voicesRobert Fisk: Barack Obama is following the jihadists’ script
Arts and Entertainment
Michael Flatley prepares to bid farewell to the West End stage
danceMichael Flatley hits West End for last time alongside Team GB World champion Alice Upcott
News
Members and supporters of the lesbian, gay, bisexual, transgender (LGBT) community walk with a rainbow flag during a rally in July
i100
Life and Style
Black Ivory Coffee is made using beans plucked from elephants' waste after ingested by the animals
food + drinkFirm says it has created the "rarest" coffee in the world
Arts and Entertainment
Loaded weapon: drugs have surprise side effects for Scarlett Johansson in Luc Besson’s ‘Lucy’
filmReview: Lucy, Luc Besson's complex thriller
Arts and Entertainment
Jamie T plays live in 2007 before going on hiatus from 2010
arts + entsSinger-songwriter will perform on the Festival Republic Stage
Life and Style
food + drinkThese simple recipes will have you refreshed within minutes
News
Jermain Defoe got loads of custard
i100
Independent
Travel Shop
the manor
Up to 70% off luxury travel
on city breaks Find out more
santorini
Up to 70% off luxury travel
on chic beach resorts Find out more
sardina foodie
Up to 70% off luxury travel
on country retreats Find out more
Have you tried new the Independent Digital Edition apps?
Independent Dating
and  

By clicking 'Search' you
are agreeing to our
Terms of Use.

iJobs Job Widget
iJobs General

Business Analyst - Banking - London - £550 - £650

£550 - £650 per day: Orgtel: Business Analyst - Traded Credit Risk - Investmen...

Data Insight Manager - Marketing

£32000 - £35000 Per Annum: Clearwater People Solutions Ltd: Our client based o...

Data Centre Engineer - Linux, Redhat, Solaris, SAN, Puppet

£55000 per annum: Harrington Starr: A financial software vendor at the forefro...

.NET Developer

£600 per day: Harrington Starr: .NET Developer C#, WPF,BLL, MSMQ, SQL, GIT, SQ...

Day In a Page

Air strikes? Talk of God? Obama is following the jihadists’ script

Air strikes? Talk of God? Obama is following the jihadists’ script

The President came the nearest he has come yet to rivalling George W Bush’s gormless reaction to 9/11 , says Robert Fisk
Ebola outbreak: Billy Graham’s son declares righteous war on the virus

Billy Graham’s son declares righteous war on Ebola

A Christian charity’s efforts to save missionaries trapped in Africa by the crisis have been justifiably praised. But doubts remain about its evangelical motives
Jeremy Clarkson 'does not see a problem' with his racist language on Top Gear, says BBC

Not even Jeremy Clarkson is bigger than the BBC, says TV boss

Corporation’s head of television confirms ‘Top Gear’ host was warned about racist language
Nick Clegg the movie: Channel 4 to air Coalition drama showing Lib Dem leader's rise

Nick Clegg the movie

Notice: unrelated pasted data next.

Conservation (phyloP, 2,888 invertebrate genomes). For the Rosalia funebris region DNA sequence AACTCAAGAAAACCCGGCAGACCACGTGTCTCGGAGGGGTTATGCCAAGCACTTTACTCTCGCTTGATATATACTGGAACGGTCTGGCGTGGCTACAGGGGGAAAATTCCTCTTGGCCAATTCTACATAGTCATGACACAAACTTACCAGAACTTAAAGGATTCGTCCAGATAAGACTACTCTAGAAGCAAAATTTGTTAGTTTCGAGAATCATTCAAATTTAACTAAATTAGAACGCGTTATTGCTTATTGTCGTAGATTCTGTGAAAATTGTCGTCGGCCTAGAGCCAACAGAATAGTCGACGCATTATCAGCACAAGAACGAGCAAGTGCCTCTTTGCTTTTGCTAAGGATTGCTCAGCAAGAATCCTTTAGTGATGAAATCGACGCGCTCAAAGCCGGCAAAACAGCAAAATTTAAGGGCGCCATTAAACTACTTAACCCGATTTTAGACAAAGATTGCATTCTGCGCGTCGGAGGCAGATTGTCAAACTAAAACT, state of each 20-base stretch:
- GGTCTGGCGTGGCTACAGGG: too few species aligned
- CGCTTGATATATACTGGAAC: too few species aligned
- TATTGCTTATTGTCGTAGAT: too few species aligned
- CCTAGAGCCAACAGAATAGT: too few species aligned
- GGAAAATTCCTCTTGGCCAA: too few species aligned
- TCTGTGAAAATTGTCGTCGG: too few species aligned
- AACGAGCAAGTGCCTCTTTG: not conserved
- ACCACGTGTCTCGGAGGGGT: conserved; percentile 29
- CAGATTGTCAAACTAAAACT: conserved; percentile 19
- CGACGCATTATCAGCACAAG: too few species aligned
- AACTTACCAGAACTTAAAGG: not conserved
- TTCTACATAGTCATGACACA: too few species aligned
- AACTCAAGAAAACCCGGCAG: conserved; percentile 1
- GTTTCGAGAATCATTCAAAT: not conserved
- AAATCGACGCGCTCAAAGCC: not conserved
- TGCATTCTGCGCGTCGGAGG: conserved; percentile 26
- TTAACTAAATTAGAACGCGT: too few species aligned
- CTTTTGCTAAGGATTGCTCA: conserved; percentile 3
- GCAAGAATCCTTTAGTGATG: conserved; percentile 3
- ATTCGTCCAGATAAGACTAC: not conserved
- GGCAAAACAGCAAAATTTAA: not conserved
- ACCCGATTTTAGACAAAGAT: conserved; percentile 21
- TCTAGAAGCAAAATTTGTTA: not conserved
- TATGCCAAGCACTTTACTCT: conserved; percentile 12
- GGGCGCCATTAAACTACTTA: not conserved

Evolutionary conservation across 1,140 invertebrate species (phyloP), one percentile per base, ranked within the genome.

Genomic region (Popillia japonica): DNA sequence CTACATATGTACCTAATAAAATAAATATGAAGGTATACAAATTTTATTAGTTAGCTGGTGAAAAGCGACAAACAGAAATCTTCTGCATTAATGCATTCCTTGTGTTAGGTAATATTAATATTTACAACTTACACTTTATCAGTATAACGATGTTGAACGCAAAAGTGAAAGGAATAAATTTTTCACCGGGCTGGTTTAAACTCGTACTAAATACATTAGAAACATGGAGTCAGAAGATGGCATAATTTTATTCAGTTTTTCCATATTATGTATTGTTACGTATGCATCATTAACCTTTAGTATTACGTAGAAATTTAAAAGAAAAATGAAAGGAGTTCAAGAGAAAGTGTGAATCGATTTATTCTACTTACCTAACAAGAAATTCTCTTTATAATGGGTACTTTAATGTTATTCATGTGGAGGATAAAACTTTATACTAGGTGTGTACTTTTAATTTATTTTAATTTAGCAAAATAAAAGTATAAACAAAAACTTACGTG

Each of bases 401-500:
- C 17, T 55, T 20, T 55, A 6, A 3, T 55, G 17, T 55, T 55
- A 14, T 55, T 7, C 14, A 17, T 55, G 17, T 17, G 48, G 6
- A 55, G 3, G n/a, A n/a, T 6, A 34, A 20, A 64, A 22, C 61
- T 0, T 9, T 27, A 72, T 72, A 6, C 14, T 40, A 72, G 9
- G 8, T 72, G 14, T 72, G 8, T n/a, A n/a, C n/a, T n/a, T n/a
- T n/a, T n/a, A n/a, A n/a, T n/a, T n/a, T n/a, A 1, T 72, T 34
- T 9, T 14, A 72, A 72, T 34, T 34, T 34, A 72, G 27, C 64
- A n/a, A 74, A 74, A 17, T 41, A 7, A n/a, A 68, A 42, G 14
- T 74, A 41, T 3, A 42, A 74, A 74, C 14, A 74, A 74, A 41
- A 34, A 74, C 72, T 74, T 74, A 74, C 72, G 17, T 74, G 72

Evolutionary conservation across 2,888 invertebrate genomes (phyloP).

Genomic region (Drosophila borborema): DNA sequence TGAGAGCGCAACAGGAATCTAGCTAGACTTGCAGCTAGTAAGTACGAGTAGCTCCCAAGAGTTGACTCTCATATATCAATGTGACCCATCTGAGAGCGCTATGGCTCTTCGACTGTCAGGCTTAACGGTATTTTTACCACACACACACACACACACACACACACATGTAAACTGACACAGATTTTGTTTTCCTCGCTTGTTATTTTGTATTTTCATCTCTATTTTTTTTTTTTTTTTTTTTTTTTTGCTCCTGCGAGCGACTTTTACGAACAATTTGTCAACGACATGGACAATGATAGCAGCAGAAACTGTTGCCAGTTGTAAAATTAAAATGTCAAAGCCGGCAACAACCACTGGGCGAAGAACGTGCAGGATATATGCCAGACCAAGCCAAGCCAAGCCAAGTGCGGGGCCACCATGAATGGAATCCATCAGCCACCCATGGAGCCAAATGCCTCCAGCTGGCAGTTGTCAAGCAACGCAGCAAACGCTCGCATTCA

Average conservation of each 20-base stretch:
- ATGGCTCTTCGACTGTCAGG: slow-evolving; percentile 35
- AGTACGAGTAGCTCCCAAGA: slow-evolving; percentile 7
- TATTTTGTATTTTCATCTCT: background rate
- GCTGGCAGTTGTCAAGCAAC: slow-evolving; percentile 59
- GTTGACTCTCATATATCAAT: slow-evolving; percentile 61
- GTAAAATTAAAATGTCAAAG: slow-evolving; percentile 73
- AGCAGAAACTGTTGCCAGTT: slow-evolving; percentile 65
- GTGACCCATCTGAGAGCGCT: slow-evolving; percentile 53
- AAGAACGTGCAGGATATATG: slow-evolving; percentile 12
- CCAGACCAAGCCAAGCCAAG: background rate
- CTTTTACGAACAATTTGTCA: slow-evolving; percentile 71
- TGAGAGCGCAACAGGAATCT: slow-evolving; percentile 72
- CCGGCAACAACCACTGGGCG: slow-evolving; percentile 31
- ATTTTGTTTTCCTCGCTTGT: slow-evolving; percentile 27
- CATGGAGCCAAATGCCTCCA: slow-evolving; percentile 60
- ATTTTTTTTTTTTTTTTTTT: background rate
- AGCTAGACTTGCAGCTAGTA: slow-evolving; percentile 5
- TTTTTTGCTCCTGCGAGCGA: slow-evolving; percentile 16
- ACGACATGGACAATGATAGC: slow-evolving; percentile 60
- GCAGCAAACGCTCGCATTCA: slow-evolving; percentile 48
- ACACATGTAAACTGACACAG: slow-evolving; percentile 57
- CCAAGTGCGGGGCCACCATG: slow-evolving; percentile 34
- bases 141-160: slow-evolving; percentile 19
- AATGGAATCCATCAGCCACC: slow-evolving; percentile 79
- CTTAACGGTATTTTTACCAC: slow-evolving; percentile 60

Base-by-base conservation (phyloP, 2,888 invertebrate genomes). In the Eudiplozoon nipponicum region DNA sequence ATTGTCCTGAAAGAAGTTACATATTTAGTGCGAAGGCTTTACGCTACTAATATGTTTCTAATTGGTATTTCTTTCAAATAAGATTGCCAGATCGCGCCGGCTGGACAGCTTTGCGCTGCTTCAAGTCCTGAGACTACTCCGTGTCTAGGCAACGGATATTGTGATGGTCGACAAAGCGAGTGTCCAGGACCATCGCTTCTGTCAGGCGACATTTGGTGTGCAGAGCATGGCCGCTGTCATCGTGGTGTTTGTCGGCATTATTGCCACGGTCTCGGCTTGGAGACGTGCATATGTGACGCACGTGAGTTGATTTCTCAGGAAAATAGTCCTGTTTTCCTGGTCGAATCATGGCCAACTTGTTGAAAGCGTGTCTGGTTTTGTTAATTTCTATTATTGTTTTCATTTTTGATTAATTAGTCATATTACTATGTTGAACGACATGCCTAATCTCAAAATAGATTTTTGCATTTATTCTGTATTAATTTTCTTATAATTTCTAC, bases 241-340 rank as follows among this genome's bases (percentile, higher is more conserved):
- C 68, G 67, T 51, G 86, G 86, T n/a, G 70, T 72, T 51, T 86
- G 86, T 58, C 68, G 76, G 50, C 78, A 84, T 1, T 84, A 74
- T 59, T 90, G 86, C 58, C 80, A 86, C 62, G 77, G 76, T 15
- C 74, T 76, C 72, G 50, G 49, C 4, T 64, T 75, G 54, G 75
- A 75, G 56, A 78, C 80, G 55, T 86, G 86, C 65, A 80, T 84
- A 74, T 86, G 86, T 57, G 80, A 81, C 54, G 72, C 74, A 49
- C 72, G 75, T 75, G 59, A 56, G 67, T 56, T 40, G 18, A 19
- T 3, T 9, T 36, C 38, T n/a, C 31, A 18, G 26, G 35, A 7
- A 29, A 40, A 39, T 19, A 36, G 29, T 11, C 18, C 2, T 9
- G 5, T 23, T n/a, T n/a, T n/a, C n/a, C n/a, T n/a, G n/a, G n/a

Channel 4 to air Coalition drama showing Lib Dem leader's rise
Philip Larkin: Misogynist, racist, miserable? Or caring, playful man who lived for others?

Philip Larkin: What will survive of him?

Larkin's reputation has taken a knocking. But a new book by James Booth argues that the poet was affectionate, witty, entertaining and kind, as hitherto unseen letters, sketches and 'selfies' reveal
Madame Tussauds has shown off its Beyoncé waxwork in Regent's Park - but why is the tourist attraction still pulling in the crowds?

Waxing lyrical

Madame Tussauds has shown off its Beyoncé waxwork in Regent's Park - but why is the tourist attraction still pulling in the crowds?
Texas forensic astronomer finally pinpoints the exact birth of impressionism

Revealed (to the minute)

The precise time when impressionism was born
From slow-roasted to sugar-cured: how to make the most of the British tomato season

Make the most of British tomatoes

The British crop is at its tastiest and most abundant. Sudi Pigott shares her favourite recipes
10 best men's skincare products

Face it: 10 best men's skincare products

Oscar Quine cleanses, tones and moisturises to find skin-savers blokes will be proud to display on the bathroom shelf
Malky Mackay allegations: Malky Mackay, Iain Moody and another grim day for English football

Mackay, Moody and another grim day for English football

The latest shocking claims do nothing to dispel the image that some in the game on these shores exist in a time warp, laments Sam Wallace
La Liga analysis: Will Barcelona's hopes go out of the window?

Will Barcelona's hopes go out of the window?

Pete Jenson starts his preview of the Spanish season, which begins on Saturday, by explaining how Fifa’s transfer ban will affect the Catalans
Middle East crisis: We know all too much about the cruelty of Isis – but all too little about who they are

We know all too much about the cruelty of Isis – but all too little about who they are

Now Obama has seen the next US reporter to be threatened with beheading, will he blink, asks Robert Fisk
Neanderthals lived alongside humans for centuries, latest study shows

Final resting place of our Neanderthal neighbours revealed

Bones dated to 40,000 years ago show species may have died out in Belgium species co-existed
Scottish independence: The new Scots who hold fate of the UK in their hands

The new Scots who hold fate of the UK in their hands

Scotland’s immigrants are as passionate about the future of their adopted nation as anyone else
Britain's ugliest buildings: Which monstrosities should be nominated for the Dead Prize?

Blight club: Britain's ugliest buildings

Following the architect Cameron Sinclair's introduction of the Dead Prize, an award for ugly buildings, John Rentoul reflects on some of the biggest blots on the UK landscape